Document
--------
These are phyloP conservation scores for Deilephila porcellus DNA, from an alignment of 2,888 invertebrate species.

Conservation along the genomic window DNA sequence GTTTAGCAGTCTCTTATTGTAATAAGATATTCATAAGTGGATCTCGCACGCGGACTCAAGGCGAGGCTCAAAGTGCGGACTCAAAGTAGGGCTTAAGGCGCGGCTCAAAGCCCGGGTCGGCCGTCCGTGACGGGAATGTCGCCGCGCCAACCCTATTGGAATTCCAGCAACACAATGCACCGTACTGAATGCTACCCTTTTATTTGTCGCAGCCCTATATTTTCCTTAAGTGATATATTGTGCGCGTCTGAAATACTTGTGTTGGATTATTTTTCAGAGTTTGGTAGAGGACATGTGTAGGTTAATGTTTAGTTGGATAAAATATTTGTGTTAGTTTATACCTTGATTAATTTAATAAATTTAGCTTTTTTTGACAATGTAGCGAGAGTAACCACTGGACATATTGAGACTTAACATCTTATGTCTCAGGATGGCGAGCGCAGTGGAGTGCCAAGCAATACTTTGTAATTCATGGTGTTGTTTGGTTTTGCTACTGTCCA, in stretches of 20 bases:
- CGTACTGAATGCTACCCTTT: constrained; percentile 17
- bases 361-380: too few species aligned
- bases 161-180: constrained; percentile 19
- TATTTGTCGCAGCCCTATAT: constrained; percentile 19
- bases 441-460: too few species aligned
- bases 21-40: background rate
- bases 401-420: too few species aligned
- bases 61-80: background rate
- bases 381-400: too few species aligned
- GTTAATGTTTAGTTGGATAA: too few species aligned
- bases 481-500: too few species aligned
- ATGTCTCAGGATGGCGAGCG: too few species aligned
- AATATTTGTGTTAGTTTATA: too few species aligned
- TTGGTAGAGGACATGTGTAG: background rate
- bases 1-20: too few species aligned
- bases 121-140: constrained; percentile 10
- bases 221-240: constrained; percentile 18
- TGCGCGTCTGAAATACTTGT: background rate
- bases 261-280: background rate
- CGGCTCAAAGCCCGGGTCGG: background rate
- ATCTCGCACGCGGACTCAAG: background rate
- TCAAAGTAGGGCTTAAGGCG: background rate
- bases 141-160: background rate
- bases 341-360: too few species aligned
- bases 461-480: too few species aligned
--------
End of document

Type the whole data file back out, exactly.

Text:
These are phyloP conservation scores for Deilephila porcellus DNA, from an alignment of 2,888 invertebrate species.

Conservation along the genomic window DNA sequence GTTTAGCAGTCTCTTATTGTAATAAGATATTCATAAGTGGATCTCGCACGCGGACTCAAGGCGAGGCTCAAAGTGCGGACTCAAAGTAGGGCTTAAGGCGCGGCTCAAAGCCCGGGTCGGCCGTCCGTGACGGGAATGTCGCCGCGCCAACCCTATTGGAATTCCAGCAACACAATGCACCGTACTGAATGCTACCCTTTTATTTGTCGCAGCCCTATATTTTCCTTAAGTGATATATTGTGCGCGTCTGAAATACTTGTGTTGGATTATTTTTCAGAGTTTGGTAGAGGACATGTGTAGGTTAATGTTTAGTTGGATAAAATATTTGTGTTAGTTTATACCTTGATTAATTTAATAAATTTAGCTTTTTTTGACAATGTAGCGAGAGTAACCACTGGACATATTGAGACTTAACATCTTATGTCTCAGGATGGCGAGCGCAGTGGAGTGCCAAGCAATACTTTGTAATTCATGGTGTTGTTTGGTTTTGCTACTGTCCA, in stretches of 20 bases:
- CGTACTGAATGCTACCCTTT: constrained; percentile 17
- bases 361-380: too few species aligned
- bases 161-180: constrained; percentile 19
- TATTTGTCGCAGCCCTATAT: constrained; percentile 19
- bases 441-460: too few species aligned
- bases 21-40: background rate
- bases 401-420: too few species aligned
- bases 61-80: background rate
- bases 381-400: too few species aligned
- GTTAATGTTTAGTTGGATAA: too few species aligned
- bases 481-500: too few species aligned
- ATGTCTCAGGATGGCGAGCG: too few species aligned
- AATATTTGTGTTAGTTTATA: too few species aligned
- TTGGTAGAGGACATGTGTAG: background rate
- bases 1-20: too few species aligned
- bases 121-140: constrained; percentile 10
- bases 221-240: constrained; percentile 18
- TGCGCGTCTGAAATACTTGT: background rate
- bases 261-280: background rate
- CGGCTCAAAGCCCGGGTCGG: background rate
- ATCTCGCACGCGGACTCAAG: background rate
- TCAAAGTAGGGCTTAAGGCG: background rate
- bases 141-160: background rate
- bases 341-360: too few species aligned
- bases 461-480: too few species aligned